The three pillars of treating diabetes are medication, diabetes-friendly foods, and physical exercise. Having an exercise plan for diabetes takes the main stage because it makes your body more sensitive to insulin thereby promoting the uptake of glucose by the cells and lowering blood glucose.
Exercise is an integral part of diabetes management. An adult has to have some form of regular physical activity of around 30 minutes daily. Bottom line: If you have diabetes, you must have an exercise plan – period.
Health benefits of exercises in diabetes
Exercise benefits on the health of the diabetic are as significant as sticking to the diabetes diet plan. Both these factors help in lowering the doses of your diabetes medicines.
In fact, studies have shown these two factors can well reverse diabetes type 2 and help you stop your sugar medication.
Exercise is necessary for a diabetic because it controls the weight and lowers the blood sugar level by making the blood glucose more sensitive to insulin.
It makes the action of insulin more effective and reduces insulin resistance. This allows the body cells to utilize glucose more effectively. This gives a sense of well-being and makes you feel overall better.
When you exercise, the body utilizes the glucose in the blood and converts it into the energy required for the physical activity. The fall in the blood glucose levels relaxes the beta cells in the pancreas and they stop producing insulin.
Please note that exercise does not cause the blood sugar to fall below normal levels in a healthy person.
After 30 to 60 minutes of aerobic exercise, when your stored glycogen has been utilized, your body starts using fat for energy. This fat is mobilized from the fat depots.
You thereby not only lower your blood glucose levels but also burn the fat, helping in weight loss.
There are various types of exercises, you can do if you have diabetes. However, aerobic exercises are recommended.
- Walking: Whenever possible, choose walking instead of driving
- Tennis or badminton
- Stretching exercises
- Join the health club
Weight training exercises are also recommended if you are insulin resistant. They increase blood flow to the muscle tissues and increase your sensitivity to insulin. Choose the one that you enjoy the most or is convenient. Whatever you do, do it religiously.
The fundamental reason to exercise is to spend energy, which will come from the burning up of blood glucose. This will help to lower the raised blood glucose levels in the blood.
Consult your physician and take his nod about the type of exercise that is best suited for you. The best possible aerobic for diabetes control include:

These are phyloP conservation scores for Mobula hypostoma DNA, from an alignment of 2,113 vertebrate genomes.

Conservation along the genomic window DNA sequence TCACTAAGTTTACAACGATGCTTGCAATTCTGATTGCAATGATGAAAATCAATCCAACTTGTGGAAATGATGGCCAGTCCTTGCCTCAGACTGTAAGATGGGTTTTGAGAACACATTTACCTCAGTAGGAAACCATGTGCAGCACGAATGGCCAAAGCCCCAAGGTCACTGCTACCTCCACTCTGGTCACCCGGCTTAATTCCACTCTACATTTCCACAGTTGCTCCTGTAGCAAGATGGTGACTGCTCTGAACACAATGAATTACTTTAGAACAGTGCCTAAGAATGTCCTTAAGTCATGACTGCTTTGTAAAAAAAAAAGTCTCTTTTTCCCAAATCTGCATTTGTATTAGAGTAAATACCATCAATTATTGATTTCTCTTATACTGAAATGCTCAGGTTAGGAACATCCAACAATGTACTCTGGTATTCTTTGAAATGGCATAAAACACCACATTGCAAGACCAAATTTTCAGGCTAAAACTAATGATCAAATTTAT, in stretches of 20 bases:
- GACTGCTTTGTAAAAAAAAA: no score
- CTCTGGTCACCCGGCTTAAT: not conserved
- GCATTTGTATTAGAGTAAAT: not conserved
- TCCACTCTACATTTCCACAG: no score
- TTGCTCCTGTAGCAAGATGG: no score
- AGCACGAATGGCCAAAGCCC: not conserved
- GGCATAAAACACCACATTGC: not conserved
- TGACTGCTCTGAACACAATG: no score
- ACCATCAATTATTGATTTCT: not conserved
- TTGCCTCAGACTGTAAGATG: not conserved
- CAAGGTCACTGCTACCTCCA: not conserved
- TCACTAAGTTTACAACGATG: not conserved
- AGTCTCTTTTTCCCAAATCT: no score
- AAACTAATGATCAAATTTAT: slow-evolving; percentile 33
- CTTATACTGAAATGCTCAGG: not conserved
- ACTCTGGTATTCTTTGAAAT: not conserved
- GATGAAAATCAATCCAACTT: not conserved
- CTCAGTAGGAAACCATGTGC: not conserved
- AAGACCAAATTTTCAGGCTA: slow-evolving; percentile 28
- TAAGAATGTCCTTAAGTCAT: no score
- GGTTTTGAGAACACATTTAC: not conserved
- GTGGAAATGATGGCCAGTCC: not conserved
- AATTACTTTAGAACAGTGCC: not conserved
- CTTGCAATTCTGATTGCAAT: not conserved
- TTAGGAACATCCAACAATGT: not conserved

Certain precautions to take when you exercise
a) A 5-minute warming up is necessary before you start exercising. Start exercising at a gradual pace initially.
b) Similarly, a five-minute cooling down is necessary after you have finished.
c) As exercise makes the blood sugar sensitive to insulin, there can be a sudden drop in blood glucose levels. The risk of hypoglycemia is there. Look for telltale signs, such as anxiety, shivering, palpitations, excessive sweating, dizziness, and headache, which may be indicative of hypoglycemia.
d) A diabetic patient must keep either sugar packets or sugar pills or glucose biscuits or such sugar raising items on his possession to take at times like these.
e) One must check the blood glucose levels before and after the exercise. A blood glucose level of 100 to 250 mg/dL means you are good to go. If the level is less than 100 mg/dl, have a light carbohydrate snack before you start your exercise.
f) Drink plenty of water before, during the exercise, and after, as there is a risk of dehydration.
f) Avoid consuming alcohol prior to or immediately after exercise.
g) Stick to moderation. Avoid strenuous physical activity. It can cause hypoglycemia.
h) Limit your exercise sessions to one or two per day.
i) If you exercise in the evening, allow a gap of at least two hours before you go to bed.
f) The diabetic must ensure that the footwear is comfortable and he must check for any foot injuries after the day’s work or a bout of exercise.
Having an exercise program and following it regularly is great and will go a long way in managing your diabetes.
However, you have to exercise patience. It will be months before you start seeing results. Just do not give up midway. It has to be a lifelong habit.